Friday, February 13, 2015

Review: The Walking Dead Compendium 1

I'm a sucker for deals, so even though I'm not a fan of zombies, The Walking Dead Compendium 1 & 2 were on sale on Google Play books, so I bought them to read. I'd read some of the early parts of the series years before, but they weren't compelling enough to draw me in. Binge reading entirely 48 issue series at a time, however, is a different experience.

First of all, in the time since the original comic series came out, story telling in the zombie-plagued future has had better story telling than when the series first started. It's no longer stupid horror stories, which I understand that this series pioneered. When compared to say, The Last of Us, The Walking Dead no longer stands as an example of how to do future dystopia right. In fact, The Last of Us being "only" a 12 hour video game feels like it does a much better job due to tighter story telling and a confined plot. The art style in The Last of Us, of course, is much much stronger than the black and white Walking Dead.

There's much to like about the series, however. The world portrayed is strong, and is as much of a character as the lead character, Rick. As a foreign born immigrant reading these books, however, it strikes me as how uniquely American these books are. The strong individualistic culture of "I've got mine, screw you!" comes across extremely well in these stories, and they are stories you wouldn't find in other cultures. For instance, at a crucial juncture in this book, a few of the characters decide that they'd stand a much better chance of survival by abandoning the group and running away, leaving the rest to die. You'd think that people who've depended on each other for survival for that long (well over a year) couldn't do that to each other, but in the individualistic libertarian morality play that is The Walking Dead, this isn't just plausible, it's the right thing to do. (They do come back later but the rationality behind that behavior isn't explained and they are punished for it)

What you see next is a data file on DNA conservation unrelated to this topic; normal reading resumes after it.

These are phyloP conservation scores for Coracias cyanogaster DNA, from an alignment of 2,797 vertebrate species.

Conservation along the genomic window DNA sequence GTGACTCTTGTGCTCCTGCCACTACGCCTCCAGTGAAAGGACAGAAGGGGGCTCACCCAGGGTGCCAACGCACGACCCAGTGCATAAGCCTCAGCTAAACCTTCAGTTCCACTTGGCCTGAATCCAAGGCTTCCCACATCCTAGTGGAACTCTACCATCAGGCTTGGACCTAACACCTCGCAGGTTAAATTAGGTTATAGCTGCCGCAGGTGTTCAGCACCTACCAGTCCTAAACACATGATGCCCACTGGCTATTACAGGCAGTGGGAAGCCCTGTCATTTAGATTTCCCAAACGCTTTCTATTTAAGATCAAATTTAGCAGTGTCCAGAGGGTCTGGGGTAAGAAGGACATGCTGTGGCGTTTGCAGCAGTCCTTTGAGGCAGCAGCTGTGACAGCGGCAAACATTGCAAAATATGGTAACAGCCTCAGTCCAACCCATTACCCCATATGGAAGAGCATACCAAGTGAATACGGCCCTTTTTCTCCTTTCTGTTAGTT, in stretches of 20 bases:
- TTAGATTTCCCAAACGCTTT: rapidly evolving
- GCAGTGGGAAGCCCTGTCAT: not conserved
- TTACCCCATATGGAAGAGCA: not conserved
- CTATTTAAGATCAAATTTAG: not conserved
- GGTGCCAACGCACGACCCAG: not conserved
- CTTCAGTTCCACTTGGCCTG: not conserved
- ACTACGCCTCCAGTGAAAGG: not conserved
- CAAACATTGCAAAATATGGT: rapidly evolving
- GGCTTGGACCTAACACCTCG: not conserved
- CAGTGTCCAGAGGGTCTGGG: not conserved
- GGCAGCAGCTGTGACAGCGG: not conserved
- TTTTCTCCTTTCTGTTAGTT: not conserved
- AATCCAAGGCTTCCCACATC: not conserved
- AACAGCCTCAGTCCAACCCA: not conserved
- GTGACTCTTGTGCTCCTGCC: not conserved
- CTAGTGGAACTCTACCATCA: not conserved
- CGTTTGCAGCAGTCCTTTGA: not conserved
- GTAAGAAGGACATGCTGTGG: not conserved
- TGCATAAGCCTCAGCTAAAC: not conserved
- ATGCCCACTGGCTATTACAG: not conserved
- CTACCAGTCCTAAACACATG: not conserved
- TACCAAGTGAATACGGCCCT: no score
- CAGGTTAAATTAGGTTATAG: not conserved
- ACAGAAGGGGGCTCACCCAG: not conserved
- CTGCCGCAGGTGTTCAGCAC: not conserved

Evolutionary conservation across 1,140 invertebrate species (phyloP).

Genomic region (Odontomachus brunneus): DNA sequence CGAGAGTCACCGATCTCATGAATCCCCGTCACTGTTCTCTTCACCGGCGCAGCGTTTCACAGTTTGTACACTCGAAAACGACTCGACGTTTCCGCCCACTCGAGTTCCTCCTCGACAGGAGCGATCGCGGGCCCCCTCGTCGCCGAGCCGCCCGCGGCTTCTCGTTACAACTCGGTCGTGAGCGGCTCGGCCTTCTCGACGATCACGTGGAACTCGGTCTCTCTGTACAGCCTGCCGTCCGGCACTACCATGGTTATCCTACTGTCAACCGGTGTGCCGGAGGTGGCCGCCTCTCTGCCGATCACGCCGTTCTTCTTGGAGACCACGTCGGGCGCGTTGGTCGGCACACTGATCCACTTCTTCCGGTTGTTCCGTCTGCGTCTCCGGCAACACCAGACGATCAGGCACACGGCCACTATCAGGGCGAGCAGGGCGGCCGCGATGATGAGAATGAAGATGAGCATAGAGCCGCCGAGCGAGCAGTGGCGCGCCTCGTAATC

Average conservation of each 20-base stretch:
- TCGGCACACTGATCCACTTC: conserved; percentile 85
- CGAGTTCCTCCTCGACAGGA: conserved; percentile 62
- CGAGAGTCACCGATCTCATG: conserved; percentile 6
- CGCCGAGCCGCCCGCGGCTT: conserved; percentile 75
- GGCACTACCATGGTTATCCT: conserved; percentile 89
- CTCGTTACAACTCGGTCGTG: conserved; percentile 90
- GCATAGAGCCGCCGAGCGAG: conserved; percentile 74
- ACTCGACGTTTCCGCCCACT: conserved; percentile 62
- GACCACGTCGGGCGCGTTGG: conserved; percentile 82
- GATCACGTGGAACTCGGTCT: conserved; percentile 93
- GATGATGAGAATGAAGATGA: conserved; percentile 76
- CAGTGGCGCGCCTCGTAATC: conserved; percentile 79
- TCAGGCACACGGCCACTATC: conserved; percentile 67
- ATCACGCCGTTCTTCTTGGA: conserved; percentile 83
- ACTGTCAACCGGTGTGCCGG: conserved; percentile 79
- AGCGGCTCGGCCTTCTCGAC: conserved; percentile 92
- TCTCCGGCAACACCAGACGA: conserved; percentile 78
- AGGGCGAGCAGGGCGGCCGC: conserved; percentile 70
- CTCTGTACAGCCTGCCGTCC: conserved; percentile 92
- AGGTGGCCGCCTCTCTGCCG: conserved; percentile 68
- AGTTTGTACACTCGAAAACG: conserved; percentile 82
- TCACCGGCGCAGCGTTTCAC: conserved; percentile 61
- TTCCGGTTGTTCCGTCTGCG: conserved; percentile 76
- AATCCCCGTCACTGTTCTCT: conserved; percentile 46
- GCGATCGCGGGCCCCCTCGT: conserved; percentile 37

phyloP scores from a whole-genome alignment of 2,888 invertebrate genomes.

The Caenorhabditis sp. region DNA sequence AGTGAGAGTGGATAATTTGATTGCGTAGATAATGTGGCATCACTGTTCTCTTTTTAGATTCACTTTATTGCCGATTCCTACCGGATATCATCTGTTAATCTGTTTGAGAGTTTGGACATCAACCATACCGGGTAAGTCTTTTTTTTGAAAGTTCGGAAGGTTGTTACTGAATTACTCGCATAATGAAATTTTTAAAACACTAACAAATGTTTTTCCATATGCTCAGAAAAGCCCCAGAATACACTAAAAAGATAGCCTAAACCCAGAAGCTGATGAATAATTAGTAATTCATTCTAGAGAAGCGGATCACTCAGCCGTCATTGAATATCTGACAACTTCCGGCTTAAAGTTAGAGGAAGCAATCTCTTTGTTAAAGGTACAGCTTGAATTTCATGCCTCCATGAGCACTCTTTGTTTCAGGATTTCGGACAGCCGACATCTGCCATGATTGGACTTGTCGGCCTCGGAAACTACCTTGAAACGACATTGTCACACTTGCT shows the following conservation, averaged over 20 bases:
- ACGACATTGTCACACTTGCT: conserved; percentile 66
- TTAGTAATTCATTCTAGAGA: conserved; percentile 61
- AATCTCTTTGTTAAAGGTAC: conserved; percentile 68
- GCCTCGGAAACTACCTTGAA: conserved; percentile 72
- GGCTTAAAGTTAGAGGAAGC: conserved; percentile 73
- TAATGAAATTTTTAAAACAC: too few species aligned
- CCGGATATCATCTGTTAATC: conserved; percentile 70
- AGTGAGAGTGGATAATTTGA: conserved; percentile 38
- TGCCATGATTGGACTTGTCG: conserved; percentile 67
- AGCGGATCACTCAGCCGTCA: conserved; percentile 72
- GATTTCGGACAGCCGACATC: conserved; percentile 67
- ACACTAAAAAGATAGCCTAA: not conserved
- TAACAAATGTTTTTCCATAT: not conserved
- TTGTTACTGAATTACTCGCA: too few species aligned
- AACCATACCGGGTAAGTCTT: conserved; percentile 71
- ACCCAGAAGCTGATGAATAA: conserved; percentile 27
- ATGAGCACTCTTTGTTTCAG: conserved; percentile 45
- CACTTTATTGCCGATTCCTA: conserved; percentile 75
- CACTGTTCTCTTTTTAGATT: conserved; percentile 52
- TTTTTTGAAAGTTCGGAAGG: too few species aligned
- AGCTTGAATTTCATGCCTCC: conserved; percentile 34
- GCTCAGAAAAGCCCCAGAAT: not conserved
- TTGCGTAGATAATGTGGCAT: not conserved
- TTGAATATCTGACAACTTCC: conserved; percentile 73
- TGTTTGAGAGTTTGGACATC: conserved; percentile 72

If something like The Walking Dead was written by say, the Japanese, it'd be much more a story about how society comes together to build a future in a desperate future, rather than a story about constant betrayal and stupid decisions.

If you enjoy drama, betrayal, and a feeling of desperation as well as insight into why American culture is constantly about the strong screwing over the weak, you cannot find better source material than The Walking Dead series. But quite frankly, I wouldn't want to live in a world filled with idiots, and as Wallace Stegner frequently pointed out, American society and history is actually filled with examples of people building institutions and societies, rather than doing their own selfish things.
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